And policies on Apple and Google mobile phone platforms “may be inconsistent, not articulated to individuals, or simply ignored by web developers skirting the rules that operating system developers attempt to impose on them,” according to the recently published report.
This can be considered of particular concern to the UK healthcare system, considering the recent public-private partnership between Google and the NHS.
The new US report can be seen as a stepping stone to the safeguarding of this crucial area of technology.
Over 50 hospitals in England have been granted permission to ignore key waiting time targets owing to their extreme financial difficulties.
The decision is part of an overall package of measures which have been taken by NHS bosses following the £2.5 billion deficit accumulated by NHS trusts during the previous financial year.
Fines for missing targets in A&E, cancer and routine operations have been scrapped altogether as part of the initiative.
The decision to relax targets has already been strongly criticised by the Patients Association.
The chief executive of the organisation, Katherine Murphy, suggested that the initiative would ultimately have a negative impact on the efficacy of NHS operations.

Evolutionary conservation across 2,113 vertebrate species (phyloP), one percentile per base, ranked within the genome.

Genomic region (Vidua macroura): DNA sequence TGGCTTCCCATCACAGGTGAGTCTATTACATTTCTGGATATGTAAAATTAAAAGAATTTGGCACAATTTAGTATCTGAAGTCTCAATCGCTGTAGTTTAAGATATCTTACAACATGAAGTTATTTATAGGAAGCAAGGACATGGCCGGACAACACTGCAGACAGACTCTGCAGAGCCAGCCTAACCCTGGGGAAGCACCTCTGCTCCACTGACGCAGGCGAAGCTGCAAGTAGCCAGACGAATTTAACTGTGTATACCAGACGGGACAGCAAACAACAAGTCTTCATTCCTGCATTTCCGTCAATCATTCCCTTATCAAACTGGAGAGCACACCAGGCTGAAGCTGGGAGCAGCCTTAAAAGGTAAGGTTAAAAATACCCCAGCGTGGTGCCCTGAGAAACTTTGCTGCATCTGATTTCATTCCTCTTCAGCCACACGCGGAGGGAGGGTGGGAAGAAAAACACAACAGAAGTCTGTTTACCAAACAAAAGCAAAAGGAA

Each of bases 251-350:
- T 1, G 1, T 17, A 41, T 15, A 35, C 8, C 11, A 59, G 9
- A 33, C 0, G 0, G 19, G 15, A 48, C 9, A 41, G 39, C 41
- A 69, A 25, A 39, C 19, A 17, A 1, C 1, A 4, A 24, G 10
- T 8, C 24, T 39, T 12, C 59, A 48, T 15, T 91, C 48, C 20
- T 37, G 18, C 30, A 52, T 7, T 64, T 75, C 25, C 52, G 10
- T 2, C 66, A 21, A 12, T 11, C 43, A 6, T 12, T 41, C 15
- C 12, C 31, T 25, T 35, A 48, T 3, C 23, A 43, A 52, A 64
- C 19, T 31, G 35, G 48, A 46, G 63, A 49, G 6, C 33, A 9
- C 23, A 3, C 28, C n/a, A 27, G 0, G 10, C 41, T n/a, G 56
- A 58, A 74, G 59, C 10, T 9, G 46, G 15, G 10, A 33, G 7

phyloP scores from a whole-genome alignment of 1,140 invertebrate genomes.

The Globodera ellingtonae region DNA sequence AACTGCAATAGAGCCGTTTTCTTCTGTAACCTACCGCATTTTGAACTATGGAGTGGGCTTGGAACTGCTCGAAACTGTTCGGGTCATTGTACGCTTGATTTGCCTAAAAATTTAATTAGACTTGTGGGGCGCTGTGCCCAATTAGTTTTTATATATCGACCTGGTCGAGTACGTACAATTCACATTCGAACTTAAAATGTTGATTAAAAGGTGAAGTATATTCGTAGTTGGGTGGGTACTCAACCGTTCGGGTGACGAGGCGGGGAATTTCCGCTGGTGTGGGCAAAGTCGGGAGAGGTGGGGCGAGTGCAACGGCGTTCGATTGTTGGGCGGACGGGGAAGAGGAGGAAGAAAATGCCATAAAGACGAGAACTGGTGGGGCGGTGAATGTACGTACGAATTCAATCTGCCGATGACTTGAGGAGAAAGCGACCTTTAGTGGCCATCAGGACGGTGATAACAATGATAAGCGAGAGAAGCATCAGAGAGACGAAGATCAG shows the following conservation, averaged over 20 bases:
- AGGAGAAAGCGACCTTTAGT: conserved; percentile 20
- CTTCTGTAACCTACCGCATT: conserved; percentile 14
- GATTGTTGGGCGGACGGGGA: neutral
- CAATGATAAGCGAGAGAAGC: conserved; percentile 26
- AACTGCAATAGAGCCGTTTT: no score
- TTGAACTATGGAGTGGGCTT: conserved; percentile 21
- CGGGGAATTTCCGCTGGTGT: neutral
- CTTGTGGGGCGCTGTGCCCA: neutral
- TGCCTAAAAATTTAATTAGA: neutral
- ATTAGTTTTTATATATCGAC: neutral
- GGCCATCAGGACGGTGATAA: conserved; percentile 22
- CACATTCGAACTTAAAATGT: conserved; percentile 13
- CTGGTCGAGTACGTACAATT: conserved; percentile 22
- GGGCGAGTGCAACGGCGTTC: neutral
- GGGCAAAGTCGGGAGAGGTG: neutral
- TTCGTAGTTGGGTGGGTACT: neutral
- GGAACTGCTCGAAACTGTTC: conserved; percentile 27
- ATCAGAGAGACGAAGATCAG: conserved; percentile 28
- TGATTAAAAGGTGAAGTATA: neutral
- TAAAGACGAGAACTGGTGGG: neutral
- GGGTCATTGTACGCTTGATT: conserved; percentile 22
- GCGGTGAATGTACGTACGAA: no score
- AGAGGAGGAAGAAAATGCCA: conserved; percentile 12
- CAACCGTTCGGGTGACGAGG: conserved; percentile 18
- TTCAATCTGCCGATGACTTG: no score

“This is the slippery slope back to the bad old days of never-ending waiting times and uncertainty – with patients left endlessly on A&E trolleys and waiting for life-changing operations. Where is it all going to end?”
But regulators have set up what is described as a ‘failure regime’, with the most incompetent trusts in the country entered into this programme.
The government will place senior managers in hospitals struggling to deliver adequate service, in order to help produce plans to improve the situation.
Five trusts – Barts Health in London, Croydon Health Services, Maidstone and Tunbridge Wells, Norfolk and Norwich Hospitals and North Bristol – have already been informed that they will be parachuted into this system.